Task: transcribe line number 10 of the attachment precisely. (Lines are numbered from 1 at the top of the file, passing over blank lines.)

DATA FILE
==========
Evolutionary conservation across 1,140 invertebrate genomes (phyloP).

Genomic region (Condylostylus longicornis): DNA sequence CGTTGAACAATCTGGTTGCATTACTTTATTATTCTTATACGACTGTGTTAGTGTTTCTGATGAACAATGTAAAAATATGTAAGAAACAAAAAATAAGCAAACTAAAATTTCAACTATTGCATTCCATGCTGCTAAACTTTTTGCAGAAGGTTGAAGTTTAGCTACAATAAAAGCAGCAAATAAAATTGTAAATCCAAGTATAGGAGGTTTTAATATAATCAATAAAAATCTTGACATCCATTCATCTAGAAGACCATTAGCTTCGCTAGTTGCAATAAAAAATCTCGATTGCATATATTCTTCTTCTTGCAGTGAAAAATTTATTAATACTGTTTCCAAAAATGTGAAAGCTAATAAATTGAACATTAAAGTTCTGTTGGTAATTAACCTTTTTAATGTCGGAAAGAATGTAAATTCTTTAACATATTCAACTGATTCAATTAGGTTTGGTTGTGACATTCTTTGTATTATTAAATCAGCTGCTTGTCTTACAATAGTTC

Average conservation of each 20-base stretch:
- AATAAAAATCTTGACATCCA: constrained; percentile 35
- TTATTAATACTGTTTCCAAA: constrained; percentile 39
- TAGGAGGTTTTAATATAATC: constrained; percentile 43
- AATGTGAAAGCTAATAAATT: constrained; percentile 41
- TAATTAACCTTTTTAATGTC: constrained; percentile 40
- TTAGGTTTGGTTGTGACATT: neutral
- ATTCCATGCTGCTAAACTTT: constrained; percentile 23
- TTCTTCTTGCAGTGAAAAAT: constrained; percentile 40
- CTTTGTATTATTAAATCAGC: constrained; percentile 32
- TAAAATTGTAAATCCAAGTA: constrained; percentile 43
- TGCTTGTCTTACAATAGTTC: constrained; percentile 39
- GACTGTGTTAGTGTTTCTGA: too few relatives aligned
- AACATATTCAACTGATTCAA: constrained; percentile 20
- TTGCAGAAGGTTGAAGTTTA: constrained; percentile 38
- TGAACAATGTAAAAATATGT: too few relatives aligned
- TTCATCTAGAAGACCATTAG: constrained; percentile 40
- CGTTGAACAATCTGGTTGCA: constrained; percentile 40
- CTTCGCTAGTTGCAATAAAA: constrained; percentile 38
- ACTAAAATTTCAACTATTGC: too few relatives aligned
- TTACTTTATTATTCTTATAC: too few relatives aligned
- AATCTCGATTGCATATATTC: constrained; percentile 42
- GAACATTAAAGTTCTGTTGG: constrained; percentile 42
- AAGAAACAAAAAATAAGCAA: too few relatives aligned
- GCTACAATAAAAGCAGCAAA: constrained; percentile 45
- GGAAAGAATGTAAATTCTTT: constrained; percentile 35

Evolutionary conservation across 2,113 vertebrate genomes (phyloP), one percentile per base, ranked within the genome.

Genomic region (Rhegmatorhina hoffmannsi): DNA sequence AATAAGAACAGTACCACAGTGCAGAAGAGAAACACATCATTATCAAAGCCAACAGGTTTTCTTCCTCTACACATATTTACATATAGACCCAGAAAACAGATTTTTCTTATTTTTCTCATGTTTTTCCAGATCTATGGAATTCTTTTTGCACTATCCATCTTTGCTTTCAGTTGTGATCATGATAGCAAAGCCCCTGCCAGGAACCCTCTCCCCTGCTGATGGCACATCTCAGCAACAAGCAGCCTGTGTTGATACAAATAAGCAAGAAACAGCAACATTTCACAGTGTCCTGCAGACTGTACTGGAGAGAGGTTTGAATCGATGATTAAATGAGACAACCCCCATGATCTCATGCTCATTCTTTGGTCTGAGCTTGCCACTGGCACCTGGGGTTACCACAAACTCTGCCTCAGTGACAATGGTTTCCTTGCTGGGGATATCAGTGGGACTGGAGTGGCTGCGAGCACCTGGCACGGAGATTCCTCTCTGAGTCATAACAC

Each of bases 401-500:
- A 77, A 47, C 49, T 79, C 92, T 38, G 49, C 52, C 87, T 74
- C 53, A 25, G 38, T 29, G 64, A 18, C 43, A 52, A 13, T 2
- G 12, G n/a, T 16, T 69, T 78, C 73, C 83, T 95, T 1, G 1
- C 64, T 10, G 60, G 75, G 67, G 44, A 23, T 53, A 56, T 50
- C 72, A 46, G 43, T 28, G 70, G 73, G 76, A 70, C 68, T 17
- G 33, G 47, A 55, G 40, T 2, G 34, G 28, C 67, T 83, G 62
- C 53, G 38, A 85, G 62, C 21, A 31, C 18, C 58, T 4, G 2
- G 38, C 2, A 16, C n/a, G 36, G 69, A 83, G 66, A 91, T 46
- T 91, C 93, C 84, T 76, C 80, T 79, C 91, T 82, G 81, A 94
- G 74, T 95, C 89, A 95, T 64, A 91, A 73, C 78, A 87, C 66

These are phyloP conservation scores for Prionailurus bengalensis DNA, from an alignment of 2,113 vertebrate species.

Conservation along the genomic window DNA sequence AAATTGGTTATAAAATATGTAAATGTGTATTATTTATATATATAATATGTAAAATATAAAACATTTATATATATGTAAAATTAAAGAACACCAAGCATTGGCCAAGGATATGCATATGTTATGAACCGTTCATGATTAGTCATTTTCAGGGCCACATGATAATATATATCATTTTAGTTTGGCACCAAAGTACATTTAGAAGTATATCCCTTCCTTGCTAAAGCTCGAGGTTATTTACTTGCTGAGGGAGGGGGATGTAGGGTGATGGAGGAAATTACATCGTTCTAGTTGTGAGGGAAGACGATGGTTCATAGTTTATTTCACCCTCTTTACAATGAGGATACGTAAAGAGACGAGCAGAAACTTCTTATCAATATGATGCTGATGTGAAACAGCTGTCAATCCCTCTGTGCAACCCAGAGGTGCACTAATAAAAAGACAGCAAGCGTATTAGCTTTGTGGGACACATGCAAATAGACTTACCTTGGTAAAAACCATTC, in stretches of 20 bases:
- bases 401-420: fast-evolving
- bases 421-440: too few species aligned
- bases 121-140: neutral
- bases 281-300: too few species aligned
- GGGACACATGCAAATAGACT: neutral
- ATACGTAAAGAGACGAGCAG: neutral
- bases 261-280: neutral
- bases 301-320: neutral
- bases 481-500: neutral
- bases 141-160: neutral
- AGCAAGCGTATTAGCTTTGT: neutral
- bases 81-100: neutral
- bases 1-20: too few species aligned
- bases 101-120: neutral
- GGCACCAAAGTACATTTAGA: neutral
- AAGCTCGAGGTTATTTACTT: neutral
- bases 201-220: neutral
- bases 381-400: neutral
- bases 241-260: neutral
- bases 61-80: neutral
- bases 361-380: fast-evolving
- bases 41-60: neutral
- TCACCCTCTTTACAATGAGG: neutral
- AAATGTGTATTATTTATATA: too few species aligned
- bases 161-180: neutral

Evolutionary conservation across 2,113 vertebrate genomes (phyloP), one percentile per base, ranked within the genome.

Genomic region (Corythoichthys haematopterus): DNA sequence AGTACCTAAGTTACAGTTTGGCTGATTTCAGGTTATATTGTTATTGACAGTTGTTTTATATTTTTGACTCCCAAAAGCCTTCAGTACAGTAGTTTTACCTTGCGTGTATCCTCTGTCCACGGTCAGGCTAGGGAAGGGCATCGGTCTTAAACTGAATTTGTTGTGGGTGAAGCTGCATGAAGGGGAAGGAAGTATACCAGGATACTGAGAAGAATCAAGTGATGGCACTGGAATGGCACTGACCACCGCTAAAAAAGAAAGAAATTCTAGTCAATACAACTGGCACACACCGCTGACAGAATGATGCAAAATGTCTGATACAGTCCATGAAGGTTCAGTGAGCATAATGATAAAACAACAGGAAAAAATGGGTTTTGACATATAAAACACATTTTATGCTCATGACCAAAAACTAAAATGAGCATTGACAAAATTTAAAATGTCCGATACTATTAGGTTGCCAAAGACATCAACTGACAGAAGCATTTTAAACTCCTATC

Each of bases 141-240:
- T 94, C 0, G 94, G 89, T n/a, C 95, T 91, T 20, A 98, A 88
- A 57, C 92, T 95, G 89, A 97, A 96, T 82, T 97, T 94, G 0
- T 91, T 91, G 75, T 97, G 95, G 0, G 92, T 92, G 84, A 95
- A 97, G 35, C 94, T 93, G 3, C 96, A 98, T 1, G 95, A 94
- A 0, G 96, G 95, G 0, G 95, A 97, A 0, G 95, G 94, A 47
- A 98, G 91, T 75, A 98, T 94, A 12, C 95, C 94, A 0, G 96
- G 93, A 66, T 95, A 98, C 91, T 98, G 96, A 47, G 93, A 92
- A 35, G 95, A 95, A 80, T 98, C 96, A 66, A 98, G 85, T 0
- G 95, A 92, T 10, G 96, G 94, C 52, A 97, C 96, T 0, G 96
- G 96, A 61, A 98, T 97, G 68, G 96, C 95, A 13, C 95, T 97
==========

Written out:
- ATTCCATGCTGCTAAACTTT: constrained; percentile 23